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The changing face of testing

As a Test Consultant, it is an occupational hazard that I can get quite passionate about testing. But even taking account of my natural enthusiasm, I still think there are some exciting things happening in the world of testing right now.

System testing isn’t a new concept, and unfortunately we are reminded all too often of its importance with stories of one company after another having problems resulting from technology failures. A comprehensive testing schedule is essential to try to minimize this sort of risk. (And by comprehensive, I don’t mean squeezed in right at the end with not enough time to be done properly, because other areas of the project have overrun.)

Automated testing is a very popular method right now - delivering repeatable regression testing that can be run overnight again and again, to save on test execution times. It enables the development or implementation team to see quickly the impact of changes made, and allows for tweaking of the system as the project progresses to enable a faster time-to-market.

However, I am also starting to see a greater interest in exploratory testing, which in my experience can deliver a real difference in the number of bugs identified more quickly. Exploratory testing isn’t a mandated process that is repeated exactly the same every time, it involves a test or development professional simply ‘having a go’ on a system and, essentially, seeing if they can break it! In a banking environment they might, for example try to make a PIN change on an ATM, or test a call center operations function, and focus just on that one feature to test its stability and consistency of response.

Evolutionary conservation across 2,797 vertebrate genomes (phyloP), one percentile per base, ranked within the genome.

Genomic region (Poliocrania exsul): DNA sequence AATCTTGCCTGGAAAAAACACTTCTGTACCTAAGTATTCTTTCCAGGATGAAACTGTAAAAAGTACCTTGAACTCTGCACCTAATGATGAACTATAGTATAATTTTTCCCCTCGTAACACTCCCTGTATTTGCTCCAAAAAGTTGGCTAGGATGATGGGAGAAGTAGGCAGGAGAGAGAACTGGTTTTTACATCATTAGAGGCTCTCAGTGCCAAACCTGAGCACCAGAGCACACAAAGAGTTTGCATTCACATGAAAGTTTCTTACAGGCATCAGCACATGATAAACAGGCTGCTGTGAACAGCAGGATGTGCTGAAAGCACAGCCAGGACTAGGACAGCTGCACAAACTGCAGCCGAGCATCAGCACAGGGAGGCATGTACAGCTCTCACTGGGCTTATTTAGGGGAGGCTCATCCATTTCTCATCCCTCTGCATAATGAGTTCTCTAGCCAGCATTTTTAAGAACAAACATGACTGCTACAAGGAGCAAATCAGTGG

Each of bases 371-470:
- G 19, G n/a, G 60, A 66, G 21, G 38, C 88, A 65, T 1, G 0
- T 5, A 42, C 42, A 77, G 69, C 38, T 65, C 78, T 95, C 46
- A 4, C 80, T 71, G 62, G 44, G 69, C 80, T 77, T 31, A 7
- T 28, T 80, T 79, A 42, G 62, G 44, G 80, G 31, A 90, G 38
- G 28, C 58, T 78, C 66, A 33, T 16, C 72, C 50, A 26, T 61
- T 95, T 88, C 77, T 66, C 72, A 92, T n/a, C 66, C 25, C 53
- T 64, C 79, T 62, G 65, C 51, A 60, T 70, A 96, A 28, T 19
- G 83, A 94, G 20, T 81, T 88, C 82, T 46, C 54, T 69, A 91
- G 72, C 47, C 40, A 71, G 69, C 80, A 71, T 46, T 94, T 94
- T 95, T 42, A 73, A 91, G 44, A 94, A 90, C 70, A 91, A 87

Exploratory testing is often overlooked by large organizations because it isn’t a dictated step-by-step process, but I think that’s the reason it is so exciting – by having the freedom to just have a go to dynamically create their tests based on the feedback from the AUT (Application under Test) a test professional can potentially find a flaw early on that could cause expensive problems later.